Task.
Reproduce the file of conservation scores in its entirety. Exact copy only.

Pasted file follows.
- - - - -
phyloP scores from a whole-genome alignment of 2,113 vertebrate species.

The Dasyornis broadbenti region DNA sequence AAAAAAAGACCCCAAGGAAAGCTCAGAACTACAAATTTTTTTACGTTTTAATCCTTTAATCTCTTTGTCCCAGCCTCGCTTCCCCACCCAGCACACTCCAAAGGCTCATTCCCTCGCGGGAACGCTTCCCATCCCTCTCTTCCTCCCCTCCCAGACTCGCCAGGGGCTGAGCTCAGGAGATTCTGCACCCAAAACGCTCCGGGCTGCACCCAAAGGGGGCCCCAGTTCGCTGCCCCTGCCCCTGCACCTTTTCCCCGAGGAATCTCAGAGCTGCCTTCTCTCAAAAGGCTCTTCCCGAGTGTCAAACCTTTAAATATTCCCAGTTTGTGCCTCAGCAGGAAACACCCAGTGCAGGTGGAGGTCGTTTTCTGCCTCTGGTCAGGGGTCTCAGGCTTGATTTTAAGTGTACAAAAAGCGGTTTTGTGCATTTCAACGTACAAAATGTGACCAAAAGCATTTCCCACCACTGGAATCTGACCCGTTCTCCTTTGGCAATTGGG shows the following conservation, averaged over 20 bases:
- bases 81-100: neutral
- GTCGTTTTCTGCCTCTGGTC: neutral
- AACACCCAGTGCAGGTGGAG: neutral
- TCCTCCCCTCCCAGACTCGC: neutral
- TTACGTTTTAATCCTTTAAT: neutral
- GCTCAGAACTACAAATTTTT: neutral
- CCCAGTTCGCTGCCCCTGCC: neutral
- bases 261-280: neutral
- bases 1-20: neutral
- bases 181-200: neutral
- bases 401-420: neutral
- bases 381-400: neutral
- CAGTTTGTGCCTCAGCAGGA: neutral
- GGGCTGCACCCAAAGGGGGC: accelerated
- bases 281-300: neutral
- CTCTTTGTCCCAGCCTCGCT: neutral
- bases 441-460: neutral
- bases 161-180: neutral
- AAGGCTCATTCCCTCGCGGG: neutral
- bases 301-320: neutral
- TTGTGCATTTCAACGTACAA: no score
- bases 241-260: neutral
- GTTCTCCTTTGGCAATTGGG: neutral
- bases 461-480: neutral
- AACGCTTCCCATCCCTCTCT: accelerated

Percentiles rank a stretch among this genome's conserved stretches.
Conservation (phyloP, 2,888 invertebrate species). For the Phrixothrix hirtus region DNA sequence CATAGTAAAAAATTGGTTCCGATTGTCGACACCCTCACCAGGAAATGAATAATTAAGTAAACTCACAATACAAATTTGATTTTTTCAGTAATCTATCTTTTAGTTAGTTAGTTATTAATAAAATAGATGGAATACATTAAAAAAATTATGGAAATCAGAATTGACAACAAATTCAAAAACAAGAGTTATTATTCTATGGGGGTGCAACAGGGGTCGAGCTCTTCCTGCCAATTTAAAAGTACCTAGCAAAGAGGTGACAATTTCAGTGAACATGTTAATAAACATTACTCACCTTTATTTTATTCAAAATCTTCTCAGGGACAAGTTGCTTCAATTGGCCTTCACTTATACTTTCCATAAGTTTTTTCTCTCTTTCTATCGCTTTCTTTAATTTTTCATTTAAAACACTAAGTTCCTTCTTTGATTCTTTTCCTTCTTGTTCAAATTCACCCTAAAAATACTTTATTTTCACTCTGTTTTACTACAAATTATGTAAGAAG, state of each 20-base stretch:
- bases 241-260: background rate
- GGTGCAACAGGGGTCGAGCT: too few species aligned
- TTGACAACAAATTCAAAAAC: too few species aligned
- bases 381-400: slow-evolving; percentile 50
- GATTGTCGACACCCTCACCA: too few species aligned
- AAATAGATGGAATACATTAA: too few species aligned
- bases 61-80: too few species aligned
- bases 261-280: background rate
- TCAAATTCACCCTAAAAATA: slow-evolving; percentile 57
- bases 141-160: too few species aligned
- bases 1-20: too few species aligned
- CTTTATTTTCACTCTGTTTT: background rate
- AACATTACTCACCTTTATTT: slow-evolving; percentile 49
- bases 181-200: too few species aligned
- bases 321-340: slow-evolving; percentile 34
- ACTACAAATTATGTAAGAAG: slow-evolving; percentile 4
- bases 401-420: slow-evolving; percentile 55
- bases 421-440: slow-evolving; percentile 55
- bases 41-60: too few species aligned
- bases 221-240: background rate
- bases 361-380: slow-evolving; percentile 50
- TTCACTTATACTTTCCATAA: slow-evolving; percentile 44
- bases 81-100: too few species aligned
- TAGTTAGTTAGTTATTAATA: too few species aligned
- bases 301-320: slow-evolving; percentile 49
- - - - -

phyloP scores from a whole-genome alignment of 2,113 vertebrate species.

The Dasyornis broadbenti region DNA sequence AAAAAAAGACCCCAAGGAAAGCTCAGAACTACAAATTTTTTTACGTTTTAATCCTTTAATCTCTTTGTCCCAGCCTCGCTTCCCCACCCAGCACACTCCAAAGGCTCATTCCCTCGCGGGAACGCTTCCCATCCCTCTCTTCCTCCCCTCCCAGACTCGCCAGGGGCTGAGCTCAGGAGATTCTGCACCCAAAACGCTCCGGGCTGCACCCAAAGGGGGCCCCAGTTCGCTGCCCCTGCCCCTGCACCTTTTCCCCGAGGAATCTCAGAGCTGCCTTCTCTCAAAAGGCTCTTCCCGAGTGTCAAACCTTTAAATATTCCCAGTTTGTGCCTCAGCAGGAAACACCCAGTGCAGGTGGAGGTCGTTTTCTGCCTCTGGTCAGGGGTCTCAGGCTTGATTTTAAGTGTACAAAAAGCGGTTTTGTGCATTTCAACGTACAAAATGTGACCAAAAGCATTTCCCACCACTGGAATCTGACCCGTTCTCCTTTGGCAATTGGG shows the following conservation, averaged over 20 bases:
- bases 81-100: neutral
- GTCGTTTTCTGCCTCTGGTC: neutral
- AACACCCAGTGCAGGTGGAG: neutral
- TCCTCCCCTCCCAGACTCGC: neutral
- TTACGTTTTAATCCTTTAAT: neutral
- GCTCAGAACTACAAATTTTT: neutral
- CCCAGTTCGCTGCCCCTGCC: neutral
- bases 261-280: neutral
- bases 1-20: neutral
- bases 181-200: neutral
- bases 401-420: neutral
- bases 381-400: neutral
- CAGTTTGTGCCTCAGCAGGA: neutral
- GGGCTGCACCCAAAGGGGGC: accelerated
- bases 281-300: neutral
- CTCTTTGTCCCAGCCTCGCT: neutral
- bases 441-460: neutral
- bases 161-180: neutral
- AAGGCTCATTCCCTCGCGGG: neutral
- bases 301-320: neutral
- TTGTGCATTTCAACGTACAA: no score
- bases 241-260: neutral
- GTTCTCCTTTGGCAATTGGG: neutral
- bases 461-480: neutral
- AACGCTTCCCATCCCTCTCT: accelerated

Percentiles rank a stretch among this genome's conserved stretches.
Conservation (phyloP, 2,888 invertebrate species). For the Phrixothrix hirtus region DNA sequence CATAGTAAAAAATTGGTTCCGATTGTCGACACCCTCACCAGGAAATGAATAATTAAGTAAACTCACAATACAAATTTGATTTTTTCAGTAATCTATCTTTTAGTTAGTTAGTTATTAATAAAATAGATGGAATACATTAAAAAAATTATGGAAATCAGAATTGACAACAAATTCAAAAACAAGAGTTATTATTCTATGGGGGTGCAACAGGGGTCGAGCTCTTCCTGCCAATTTAAAAGTACCTAGCAAAGAGGTGACAATTTCAGTGAACATGTTAATAAACATTACTCACCTTTATTTTATTCAAAATCTTCTCAGGGACAAGTTGCTTCAATTGGCCTTCACTTATACTTTCCATAAGTTTTTTCTCTCTTTCTATCGCTTTCTTTAATTTTTCATTTAAAACACTAAGTTCCTTCTTTGATTCTTTTCCTTCTTGTTCAAATTCACCCTAAAAATACTTTATTTTCACTCTGTTTTACTACAAATTATGTAAGAAG, state of each 20-base stretch:
- bases 241-260: background rate
- GGTGCAACAGGGGTCGAGCT: too few species aligned
- TTGACAACAAATTCAAAAAC: too few species aligned
- bases 381-400: slow-evolving; percentile 50
- GATTGTCGACACCCTCACCA: too few species aligned
- AAATAGATGGAATACATTAA: too few species aligned
- bases 61-80: too few species aligned
- bases 261-280: background rate
- TCAAATTCACCCTAAAAATA: slow-evolving; percentile 57
- bases 141-160: too few species aligned
- bases 1-20: too few species aligned
- CTTTATTTTCACTCTGTTTT: background rate
- AACATTACTCACCTTTATTT: slow-evolving; percentile 49
- bases 181-200: too few species aligned
- bases 321-340: slow-evolving; percentile 34
- ACTACAAATTATGTAAGAAG: slow-evolving; percentile 4
- bases 401-420: slow-evolving; percentile 55
- bases 421-440: slow-evolving; percentile 55
- bases 41-60: too few species aligned
- bases 221-240: background rate
- bases 361-380: slow-evolving; percentile 50
- TTCACTTATACTTTCCATAA: slow-evolving; percentile 44
- bases 81-100: too few species aligned
- TAGTTAGTTAGTTATTAATA: too few species aligned
- bases 301-320: slow-evolving; percentile 49